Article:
P.J. Costello, July 23rd, 1997
|Advanced VR Research Centre|
|Dept. of Human Sciences|
VR techniques provide the user with a new and more powerful method of interacting with computers than the traditional techniques of keyboard and mouse. As such, there are many potential VR applications in areas such as entertainment, medicine and engineering and many research groups in the UK and abroad are now investigating this technology with the view to developing commercially viable products. There are various implementations of VR and these can be placed broadly into three categories; desktop, semi-immersive and fully immersive depending on the sophistication of the technologies being used.. However, the exploitation of this technology has not been without its drawbacks. A number of recent reports have suggested that the use of VR equipment may have unwanted physical, physiological and psychological side-effects. This report provides an overview of current research in this area, the principal findings and the relationship between potential side-effects and the VR implementation being used. It is hoped that this report will provide a thorough overview of the area of VR health and safety for members of the AGOCG user commumity who are considering buying, or already own, a VR system.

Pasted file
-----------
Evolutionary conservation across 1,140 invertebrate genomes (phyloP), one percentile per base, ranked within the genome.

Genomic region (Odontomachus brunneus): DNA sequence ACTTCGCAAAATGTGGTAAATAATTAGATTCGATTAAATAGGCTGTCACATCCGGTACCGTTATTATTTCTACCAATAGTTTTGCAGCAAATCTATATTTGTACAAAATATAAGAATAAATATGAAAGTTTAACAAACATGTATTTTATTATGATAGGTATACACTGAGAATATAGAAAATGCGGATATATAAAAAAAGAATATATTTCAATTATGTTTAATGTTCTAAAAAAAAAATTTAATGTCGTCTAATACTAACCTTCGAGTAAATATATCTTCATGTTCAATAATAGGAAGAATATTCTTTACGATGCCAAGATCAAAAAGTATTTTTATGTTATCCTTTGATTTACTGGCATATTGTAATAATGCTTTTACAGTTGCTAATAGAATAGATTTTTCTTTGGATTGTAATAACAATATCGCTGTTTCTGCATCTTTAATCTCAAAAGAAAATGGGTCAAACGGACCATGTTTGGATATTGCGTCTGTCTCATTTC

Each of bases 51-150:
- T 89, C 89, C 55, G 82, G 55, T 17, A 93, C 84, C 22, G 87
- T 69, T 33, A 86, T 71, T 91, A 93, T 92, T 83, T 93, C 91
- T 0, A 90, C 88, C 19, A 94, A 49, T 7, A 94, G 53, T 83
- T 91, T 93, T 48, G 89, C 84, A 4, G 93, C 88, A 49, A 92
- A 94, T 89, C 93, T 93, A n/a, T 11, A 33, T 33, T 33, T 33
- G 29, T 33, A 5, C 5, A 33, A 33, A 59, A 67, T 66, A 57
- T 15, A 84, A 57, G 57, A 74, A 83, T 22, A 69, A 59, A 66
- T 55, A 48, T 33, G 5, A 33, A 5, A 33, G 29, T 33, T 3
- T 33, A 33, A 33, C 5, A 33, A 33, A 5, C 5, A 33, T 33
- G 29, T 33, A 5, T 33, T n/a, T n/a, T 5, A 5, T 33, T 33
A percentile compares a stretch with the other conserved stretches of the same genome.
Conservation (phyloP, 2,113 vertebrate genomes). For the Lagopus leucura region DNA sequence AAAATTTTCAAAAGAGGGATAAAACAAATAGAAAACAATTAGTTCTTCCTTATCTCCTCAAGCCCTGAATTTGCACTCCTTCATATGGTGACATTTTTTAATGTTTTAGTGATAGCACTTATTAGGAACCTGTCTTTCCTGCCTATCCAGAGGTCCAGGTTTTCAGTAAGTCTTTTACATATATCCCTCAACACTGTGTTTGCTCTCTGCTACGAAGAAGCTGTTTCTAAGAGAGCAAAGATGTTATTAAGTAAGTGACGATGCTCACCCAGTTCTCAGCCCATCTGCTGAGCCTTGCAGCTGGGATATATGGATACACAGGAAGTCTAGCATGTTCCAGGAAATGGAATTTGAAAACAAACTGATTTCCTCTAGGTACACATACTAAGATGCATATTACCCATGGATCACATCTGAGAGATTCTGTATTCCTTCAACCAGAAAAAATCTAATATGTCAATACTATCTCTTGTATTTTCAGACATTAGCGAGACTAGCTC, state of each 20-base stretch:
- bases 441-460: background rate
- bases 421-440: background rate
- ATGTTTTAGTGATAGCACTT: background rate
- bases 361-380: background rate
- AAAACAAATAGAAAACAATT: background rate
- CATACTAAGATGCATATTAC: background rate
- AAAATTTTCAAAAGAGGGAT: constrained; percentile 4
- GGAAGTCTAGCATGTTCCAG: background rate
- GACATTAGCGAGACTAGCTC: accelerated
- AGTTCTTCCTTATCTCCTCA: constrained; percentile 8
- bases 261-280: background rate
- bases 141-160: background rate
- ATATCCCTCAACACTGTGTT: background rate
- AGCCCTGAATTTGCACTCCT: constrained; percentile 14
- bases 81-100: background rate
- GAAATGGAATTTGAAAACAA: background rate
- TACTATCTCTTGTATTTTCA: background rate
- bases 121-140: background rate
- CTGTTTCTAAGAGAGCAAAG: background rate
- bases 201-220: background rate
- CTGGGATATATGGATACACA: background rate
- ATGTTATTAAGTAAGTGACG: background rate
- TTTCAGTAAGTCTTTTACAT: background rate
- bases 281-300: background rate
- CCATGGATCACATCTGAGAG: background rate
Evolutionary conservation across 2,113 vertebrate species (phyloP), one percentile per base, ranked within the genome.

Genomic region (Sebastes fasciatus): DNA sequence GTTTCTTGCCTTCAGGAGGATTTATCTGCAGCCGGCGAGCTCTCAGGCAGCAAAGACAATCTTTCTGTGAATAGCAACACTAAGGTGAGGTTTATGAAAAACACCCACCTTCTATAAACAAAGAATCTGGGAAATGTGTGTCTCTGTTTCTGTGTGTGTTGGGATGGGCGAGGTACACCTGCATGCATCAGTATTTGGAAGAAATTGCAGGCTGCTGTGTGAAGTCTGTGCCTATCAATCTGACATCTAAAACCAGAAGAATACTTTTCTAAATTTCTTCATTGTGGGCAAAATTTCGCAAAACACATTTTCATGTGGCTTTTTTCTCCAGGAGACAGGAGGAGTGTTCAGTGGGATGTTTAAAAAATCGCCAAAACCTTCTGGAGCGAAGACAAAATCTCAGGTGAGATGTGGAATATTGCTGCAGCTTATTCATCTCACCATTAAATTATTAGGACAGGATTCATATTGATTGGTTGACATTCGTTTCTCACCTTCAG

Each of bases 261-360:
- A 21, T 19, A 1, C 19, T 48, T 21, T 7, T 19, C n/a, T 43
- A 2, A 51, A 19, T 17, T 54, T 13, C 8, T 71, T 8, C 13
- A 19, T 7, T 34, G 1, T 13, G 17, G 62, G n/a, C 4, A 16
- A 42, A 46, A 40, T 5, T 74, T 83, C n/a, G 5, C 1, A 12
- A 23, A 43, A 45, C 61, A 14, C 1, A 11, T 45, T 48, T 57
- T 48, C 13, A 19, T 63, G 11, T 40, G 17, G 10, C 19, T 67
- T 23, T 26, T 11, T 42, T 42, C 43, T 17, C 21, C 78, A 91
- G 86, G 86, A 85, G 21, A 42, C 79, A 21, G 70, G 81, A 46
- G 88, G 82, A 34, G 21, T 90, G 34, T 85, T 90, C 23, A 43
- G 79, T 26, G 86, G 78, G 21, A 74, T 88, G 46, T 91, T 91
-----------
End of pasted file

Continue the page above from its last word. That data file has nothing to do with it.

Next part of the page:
2. Types of VR system
3. Health Issues associated with VR Use
Graphics Multimedia Virtual Environments Visualisation Contents